Irish dance director and choreographer Breandan de Gallai has created arguably the most challenging Irish dance work ever seen on a New York stage. Noctu, which means stripped or laid bare in Irish, sweeps away everything before it in a work that breaks all the rules. CAHIR O’DOHERTY reviews the show, talks to its choreographer, and has one piece of advice for you -- kill for a ticket.
Who knew Leonard Cohen and Bjork were writing reels and jigs? They probably didn’t and -- to be honest -- until I watched Noctu at the Irish Repertory Theatre in New York I would never have imagined how effortlessly their music could lend itself to the rhythms and steps of Irish dancing.
The first thing to say about the new dance performance Noctu (the name means stripped, or laid bare in Irish) is that it is the most ambitious Irish dance work I have ever seen.
Currently playing at the Irish Rep (which is overdue an award as the most consistently brilliant theater makers in the country) through October 2, the show has been directed by the Gweedore, Co. Donegal visionary choreographer and dancer Breandan de Gallai.
The show begins with a warm-up that happens onstage. You hear the Irish accents of the dancers greeting each other as one by one they get in line (some of them turn up late, this is Ireland we’re talking about) and dance in unison. In their O’Neal and Umbro sweats they look like any young Irish person on the streets of Dublin.
It’s the most unaffected, informal way for the audience to get a sense of who these dancers are as people, but in a way it’s also very misleading, because by the end of this complex and challenging work you’ll be hard put to think of them as ordinary at all.
There’s a good reason for this -- Irish dancers aren’t. Most of them live in their calling like monks live in their faith. They are terrifically fit athletes who are also artists, and as Noctu makes clear early on, at the end of the day “they just f***ing want to dance.”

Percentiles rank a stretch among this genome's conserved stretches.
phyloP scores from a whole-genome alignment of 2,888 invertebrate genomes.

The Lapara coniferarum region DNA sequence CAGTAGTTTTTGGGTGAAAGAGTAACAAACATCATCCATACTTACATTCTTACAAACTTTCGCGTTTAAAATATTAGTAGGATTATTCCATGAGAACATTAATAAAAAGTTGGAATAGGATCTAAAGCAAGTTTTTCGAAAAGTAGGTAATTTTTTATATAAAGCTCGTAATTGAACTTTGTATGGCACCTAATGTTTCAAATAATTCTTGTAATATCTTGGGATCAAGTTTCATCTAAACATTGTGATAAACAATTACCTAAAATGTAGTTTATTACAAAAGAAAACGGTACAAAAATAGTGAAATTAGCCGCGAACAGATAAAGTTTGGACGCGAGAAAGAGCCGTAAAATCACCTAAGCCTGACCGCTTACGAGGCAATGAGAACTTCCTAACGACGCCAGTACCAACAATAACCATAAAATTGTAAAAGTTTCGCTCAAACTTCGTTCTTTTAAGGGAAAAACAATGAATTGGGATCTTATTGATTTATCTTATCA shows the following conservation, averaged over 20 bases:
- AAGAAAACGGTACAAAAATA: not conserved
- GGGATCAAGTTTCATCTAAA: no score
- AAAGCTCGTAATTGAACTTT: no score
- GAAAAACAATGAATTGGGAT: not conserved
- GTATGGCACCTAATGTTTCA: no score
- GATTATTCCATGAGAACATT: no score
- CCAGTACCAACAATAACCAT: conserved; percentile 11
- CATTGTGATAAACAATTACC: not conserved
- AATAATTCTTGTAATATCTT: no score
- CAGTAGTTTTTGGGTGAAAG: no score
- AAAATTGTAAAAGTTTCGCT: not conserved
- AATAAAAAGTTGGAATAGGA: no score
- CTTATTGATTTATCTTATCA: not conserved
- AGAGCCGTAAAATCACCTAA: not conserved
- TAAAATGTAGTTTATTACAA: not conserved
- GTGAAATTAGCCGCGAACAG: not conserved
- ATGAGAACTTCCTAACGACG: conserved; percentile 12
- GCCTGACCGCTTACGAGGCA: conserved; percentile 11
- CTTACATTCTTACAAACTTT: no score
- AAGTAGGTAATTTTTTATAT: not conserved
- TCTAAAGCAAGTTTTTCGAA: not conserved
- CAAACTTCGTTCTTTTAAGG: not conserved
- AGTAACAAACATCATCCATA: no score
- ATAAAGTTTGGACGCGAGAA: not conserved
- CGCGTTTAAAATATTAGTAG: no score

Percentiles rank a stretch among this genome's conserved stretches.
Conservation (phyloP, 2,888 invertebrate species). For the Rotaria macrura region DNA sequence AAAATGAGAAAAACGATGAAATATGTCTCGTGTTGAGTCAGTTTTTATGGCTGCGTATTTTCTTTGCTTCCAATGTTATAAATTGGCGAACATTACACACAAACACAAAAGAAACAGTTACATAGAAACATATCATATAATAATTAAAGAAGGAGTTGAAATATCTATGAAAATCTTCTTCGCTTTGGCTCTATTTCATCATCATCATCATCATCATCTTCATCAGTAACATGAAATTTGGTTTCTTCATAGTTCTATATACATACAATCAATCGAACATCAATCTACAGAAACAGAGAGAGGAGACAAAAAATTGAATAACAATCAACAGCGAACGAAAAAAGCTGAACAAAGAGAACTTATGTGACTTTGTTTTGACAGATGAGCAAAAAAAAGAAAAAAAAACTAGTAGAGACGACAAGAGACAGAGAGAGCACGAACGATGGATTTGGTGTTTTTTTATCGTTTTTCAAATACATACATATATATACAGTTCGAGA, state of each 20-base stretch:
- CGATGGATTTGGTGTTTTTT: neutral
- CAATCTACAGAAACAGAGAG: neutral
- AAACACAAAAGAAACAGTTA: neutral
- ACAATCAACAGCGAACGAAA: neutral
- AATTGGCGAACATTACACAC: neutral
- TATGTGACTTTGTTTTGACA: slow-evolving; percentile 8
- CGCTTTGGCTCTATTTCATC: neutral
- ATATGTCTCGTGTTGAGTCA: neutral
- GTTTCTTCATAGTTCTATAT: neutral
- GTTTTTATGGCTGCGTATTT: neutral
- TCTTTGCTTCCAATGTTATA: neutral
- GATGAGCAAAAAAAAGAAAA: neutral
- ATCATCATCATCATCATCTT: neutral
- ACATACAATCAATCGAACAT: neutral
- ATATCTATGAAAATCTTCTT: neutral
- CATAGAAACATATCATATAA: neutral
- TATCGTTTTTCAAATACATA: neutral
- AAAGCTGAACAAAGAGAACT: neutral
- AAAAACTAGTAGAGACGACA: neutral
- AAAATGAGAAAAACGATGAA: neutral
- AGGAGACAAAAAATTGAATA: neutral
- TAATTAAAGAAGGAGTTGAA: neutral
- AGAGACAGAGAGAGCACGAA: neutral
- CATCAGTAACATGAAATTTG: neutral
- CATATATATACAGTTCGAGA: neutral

There’s a bit of Billy Elliott set up to one of the main story lines in Noctu, which seems unavoidable. For a young lad growing up in rural Ireland, becoming an Irish dancer is a bit like announcing you’re going to design women’s dresses for a living. Noctu doesn’t pretend that your path will be smooth, but it reminds you very forcefully how beautiful your life can become.
Starting out with the bluesy voice of legendary Irish chanteuse Mary Coughlan singing “Miss Brown to You,” the dancers perform a get to know you piece that’s followed up with Goldfrapp’s utterly gorgeous “Deer Stop,” and then with Kate Bush’s Irish inflexed “The Night of the Swallow.” This is seriously discerning, wildly beautiful pop music and it is matched with some impressive dancing.
“We follow those sequences up with music by a friend of mine called Joe Csibi and that’s followed by a traditional hornpipe and then by a tango,” de Gallai tells the Irish Voice. “Those sequences are followed up by Bjork’s ‘Violently Happy.’”
If you haven’t understood the beats and the rhythms of these famous tracks that take an axe to the frozen sea of Irish dance tradition you soon will when you see how they erupt onstage. Noctu is focused, energetic, and uproarious and -- yowsa -- is it sexy.
Cast members wear black kilts, then leotards, then just their underwear in a clear effort to break free from all the distracting neon colors and tossed curls that have taken over competitive Irish dancing.
Noctu isn’t making fun of all that modern showbiz excess; it just wants to purely focus on the dancing and the dancers body in motion. It’s a wise and refreshing choice.
“I came up with the idea for Noctu after I left Riverdance,” says de Gallai, who danced for years in the show himself.
“I was working with the composer Joe Csibi and I really wanted to have my own voice as a choreographer, and I realized I probably wouldn’t get to work on something on the scale of Riverdance again.”
Like most dancers, de Gallai has nothing but praise for his years in Riverdance.
“I was very, very proud to be in it and it made a huge difference to the world of Irish dancing from Tokyo to St. Petersburg. To me then and to me now it’s all about the dance,” he says.
Searching for a show of his own, created from the lessons he had learned, de Gallai took matters into his own hands when it became clear to him that it would be difficult to interest producers in any new directions for Irish dance. Michael Flatley’s success seemed to provide them all with a blueprint of the correct path to take, after all.
“Venture capitalists had a very clear idea of what the audiences wanted and they weren’t shy about saying so,” de Galli adds.
“But I was more interested in making dance from the perspective of the artist. So the argument became we know what the audience wants versus my idea that they only wanted it because that was the only thing available to them now.”
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